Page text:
We couldn’t wait two weeks for Billings AirStream to get the parts to fix our heat pump, so we drove on. Little Big Horn Battlefield is only 65 miles southeast of Billings, so we went.
Like at Gettysburg, seeing the terrain helps understand the battle, the decisions made by key commanders, and how unlikely some of those actions were to succeed. If you’ve seen Gettysburg, you know that an attack on Cemetery Ridge could only succeed with modern day body armor, and accurate artillery support. After seeing the land around Last Stand Hill, you know only a madman would have split his troops to attack a force five times larger than his own.
Custer’s Last Stand galvanized American sentiment against the remaining hostile Indians. It was as big a shock to our nation as was Sputnik in 1957, or Pearl Harbor. My dad, born in 1918, had a theory on Custer’s failure: “he should not have dismounted.” Before this week I had thought he should have kept his 700 guys together, rather than splitting them into three groups (so the Indians couldn’t all get away.) But after seeing the battleground – the visibility is incredibly good in summer – and after hearing the advice given to Custer by his three most trusted scouts, I now realize there was no way for him to win, other than to follow his orders. Those orders were “Find the Sioux and Cheyenne, and attack when reinforcements arrive.”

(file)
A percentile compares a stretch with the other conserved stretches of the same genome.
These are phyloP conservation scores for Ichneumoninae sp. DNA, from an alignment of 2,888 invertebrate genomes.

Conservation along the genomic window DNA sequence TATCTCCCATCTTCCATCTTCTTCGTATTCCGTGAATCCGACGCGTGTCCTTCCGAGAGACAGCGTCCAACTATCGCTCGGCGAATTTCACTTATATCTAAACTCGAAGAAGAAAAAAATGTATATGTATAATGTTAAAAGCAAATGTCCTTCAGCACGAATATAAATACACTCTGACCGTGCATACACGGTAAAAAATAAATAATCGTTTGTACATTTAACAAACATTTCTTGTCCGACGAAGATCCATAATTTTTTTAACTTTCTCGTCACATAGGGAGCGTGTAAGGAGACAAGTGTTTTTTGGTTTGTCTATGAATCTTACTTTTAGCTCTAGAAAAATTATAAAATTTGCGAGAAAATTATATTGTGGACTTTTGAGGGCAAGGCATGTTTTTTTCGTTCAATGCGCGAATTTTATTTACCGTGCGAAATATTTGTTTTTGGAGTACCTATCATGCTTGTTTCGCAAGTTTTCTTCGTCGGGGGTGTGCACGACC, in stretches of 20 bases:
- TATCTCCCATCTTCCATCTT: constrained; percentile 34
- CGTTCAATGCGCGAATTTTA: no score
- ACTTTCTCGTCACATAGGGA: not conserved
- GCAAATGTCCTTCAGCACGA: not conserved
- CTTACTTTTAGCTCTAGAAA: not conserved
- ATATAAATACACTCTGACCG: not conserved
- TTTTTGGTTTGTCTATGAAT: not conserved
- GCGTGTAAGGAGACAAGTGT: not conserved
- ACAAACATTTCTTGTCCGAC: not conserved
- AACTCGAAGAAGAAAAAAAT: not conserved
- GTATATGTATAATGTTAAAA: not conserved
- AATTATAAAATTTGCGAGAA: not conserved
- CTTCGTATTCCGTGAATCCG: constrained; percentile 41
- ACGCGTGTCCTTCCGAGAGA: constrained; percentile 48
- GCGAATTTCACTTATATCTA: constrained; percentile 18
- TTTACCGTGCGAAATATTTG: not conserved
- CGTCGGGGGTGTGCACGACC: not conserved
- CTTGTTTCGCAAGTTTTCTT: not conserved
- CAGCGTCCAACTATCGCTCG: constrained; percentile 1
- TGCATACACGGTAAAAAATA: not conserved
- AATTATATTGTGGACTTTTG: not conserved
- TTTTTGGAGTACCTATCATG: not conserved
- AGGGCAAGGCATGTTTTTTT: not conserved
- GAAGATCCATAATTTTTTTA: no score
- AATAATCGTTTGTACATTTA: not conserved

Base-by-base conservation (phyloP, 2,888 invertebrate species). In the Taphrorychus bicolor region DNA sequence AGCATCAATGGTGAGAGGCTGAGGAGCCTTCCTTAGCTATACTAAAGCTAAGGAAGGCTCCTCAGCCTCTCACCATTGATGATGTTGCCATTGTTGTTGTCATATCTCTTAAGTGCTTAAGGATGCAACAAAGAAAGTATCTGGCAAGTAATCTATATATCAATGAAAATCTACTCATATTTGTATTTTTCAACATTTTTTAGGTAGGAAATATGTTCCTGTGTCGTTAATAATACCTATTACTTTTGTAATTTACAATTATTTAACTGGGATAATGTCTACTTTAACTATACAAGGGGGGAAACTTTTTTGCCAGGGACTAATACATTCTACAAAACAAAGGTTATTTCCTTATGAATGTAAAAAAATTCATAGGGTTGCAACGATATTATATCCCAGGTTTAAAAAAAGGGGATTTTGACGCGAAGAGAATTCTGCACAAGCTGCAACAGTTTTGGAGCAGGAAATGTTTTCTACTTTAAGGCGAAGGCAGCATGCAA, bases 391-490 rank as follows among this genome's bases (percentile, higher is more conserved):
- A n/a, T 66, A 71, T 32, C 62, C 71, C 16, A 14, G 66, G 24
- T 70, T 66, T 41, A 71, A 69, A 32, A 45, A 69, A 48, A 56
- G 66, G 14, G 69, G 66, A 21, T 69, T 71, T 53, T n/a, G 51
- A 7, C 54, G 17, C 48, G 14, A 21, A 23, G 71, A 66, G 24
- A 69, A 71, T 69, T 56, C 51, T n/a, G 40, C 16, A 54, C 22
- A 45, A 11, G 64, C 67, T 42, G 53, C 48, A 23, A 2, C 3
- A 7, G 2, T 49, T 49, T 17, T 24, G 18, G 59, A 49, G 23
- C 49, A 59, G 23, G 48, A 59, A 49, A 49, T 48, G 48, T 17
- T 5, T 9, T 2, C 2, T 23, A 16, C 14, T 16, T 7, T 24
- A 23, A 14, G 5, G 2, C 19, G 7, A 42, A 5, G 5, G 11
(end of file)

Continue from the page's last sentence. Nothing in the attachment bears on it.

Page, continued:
Custer had three trusted Crow scouts (ancient enemies of the Sioux and Cheyenne). One said “You don’t have enough ammo to kill all those Indians”. Another said “We’re here to kill Sioux, and there they are. Let’s get ‘em.” The third, his favorite scout, said “General, if we attack that camp today, you and I will go home tonight, but not by the path we came. We will meet our ancestors on a route we know not.”
The general had always been successful because of his audacity and aggressiveness. On that day the numbers were weighted too heavily against him. The battle went wrong from the start, and company by company, his troops were annihilated by the Indians. At the end Custer, his two brothers, and a brother in law died near the top of the highest hill on the battlefield. It was a good defensive position, but too late with way too few defenders.
The Park Service has done a fine job with the park, for both sides, I think. It’s worth a visit.